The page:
Swiss watch export figures for February 2013 recorded an annual decline of 2.5% but demand for Swiss watches in the UK jumped 48.2%.
The figures, collated and released by The Federation of the Swiss Watch Industry (FH), show that despite export volumes of luxury and fine metal timepieces falling, watches with higher price-points continue to exhibit strong export values compared with those positioned at the lower value end of the market.
Figures for Swiss watch exports in February 2013 stood at CHF1.6 billion (£1.11bn) in terms of export value, a stable figure despite the yearly fall in unit numbers being exported.
The UK maintained its 10th place position in export value compared with 29 other countries, with February’s Swiss watch imports to the UK totalling CHF68.7 million (£47.7m), a growth in annual demand of 48.2%.
UK, figures from retail analysts GfK revealed that February watch sales for timepieces with RRPs of more than £1,000 were up 20.07%.
Gold and non-steel watches experiencing a difficult month, as exports contended with one of the most unfavourable base effects of the year.
However, bi-metallic timepieces continue to show a “more marked decline”, according to the FH, with exports dropping 10.9% in February 2013. Gold-plated silver timepieces fell 56.4% compared to February 2012, while gold watch exports, which totalled CHF526 million (£365m) for the month, fell 13.3%. Platinum Swiss watches have fallen out of favour somewhat, with exports down 11.4%, with a total value of CHF34.9 million (£24.3m).
The FH said of the variance between materials: “The number of pieces [exported showed] a stronger fall than their value. Steel was just a few points lower, while the category of other materials and that of other metals experienced a more difficult month”.
In terms of price point, Swiss watches at the lower end of the export value chain with export prices below CHF200 (£138) fell 18.7%, while the volume of middle price point timepieces between CHF200 to CHF500 (£138 to £347) registered a small decline of about 4%.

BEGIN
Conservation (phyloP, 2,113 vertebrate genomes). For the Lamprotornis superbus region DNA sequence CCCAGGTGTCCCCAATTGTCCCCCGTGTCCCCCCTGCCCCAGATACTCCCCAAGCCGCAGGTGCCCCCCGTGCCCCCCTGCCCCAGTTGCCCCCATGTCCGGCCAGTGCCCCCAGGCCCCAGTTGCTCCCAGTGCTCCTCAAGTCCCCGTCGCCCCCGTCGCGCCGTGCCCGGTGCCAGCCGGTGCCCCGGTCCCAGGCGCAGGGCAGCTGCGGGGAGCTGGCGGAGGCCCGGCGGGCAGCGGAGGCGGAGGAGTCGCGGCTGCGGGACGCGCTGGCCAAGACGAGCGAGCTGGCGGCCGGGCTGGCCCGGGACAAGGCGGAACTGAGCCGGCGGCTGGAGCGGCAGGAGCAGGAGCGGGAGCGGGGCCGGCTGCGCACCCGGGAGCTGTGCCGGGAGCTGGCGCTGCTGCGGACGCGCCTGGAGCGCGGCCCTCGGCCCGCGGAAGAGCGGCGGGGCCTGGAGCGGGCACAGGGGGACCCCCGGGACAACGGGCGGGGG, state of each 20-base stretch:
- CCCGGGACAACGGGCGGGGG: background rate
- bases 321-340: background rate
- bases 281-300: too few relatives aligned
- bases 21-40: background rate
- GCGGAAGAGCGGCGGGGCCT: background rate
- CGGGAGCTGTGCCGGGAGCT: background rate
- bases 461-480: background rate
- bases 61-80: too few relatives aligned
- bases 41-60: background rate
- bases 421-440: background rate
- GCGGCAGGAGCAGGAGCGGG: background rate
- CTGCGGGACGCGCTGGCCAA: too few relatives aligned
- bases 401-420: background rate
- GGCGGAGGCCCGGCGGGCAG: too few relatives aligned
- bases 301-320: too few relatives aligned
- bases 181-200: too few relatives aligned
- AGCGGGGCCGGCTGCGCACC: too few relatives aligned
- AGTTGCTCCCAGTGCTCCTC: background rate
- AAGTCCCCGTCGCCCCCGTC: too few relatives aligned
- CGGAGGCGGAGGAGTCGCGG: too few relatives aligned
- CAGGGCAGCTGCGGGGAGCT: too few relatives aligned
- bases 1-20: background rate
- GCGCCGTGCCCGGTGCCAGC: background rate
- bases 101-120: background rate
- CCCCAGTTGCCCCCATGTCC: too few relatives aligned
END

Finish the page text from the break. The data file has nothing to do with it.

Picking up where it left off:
Overall, Swiss timepieces priced at less than CHF3,000 (£2,085) exhibited a decline in export volume, while those above CHF3,000 increased a few percent, proving that demand for luxury timepieces remains.
“Only watches selling at more than CHF3,000 performed positively, but only just,” stated the FH.
As for export markets outside the UK, the Far East remains very much in decline as the demand for luxury timepieces there appears to wane. The value of sales to Hong Kong and China fell steeply against February 2012, with Hong Kong falling 24.4% and China exports dropping 33.6%.
In Asia and the Middle East Swiss exports recorded growth. The FH described last month’s exports to the United Arab Emirates as “dynamic”, with exports up 18.9%. Singapore and Japan also increased their imports of Swiss watches.
The value of Swiss watch exports to United States decreased slightly in February 2013 but within Europe – Germany in particular – Swiss exports remained “favourable”, with German demand up almost 20% on February 2012. This follows an increase in January’s figures, when German demand for Swiss watches bloomed by 46.3% compared to January 2012.
This article originally appeared in the April 2013 issue of WatchPro. To read a digital version of the magazine in full online, click here.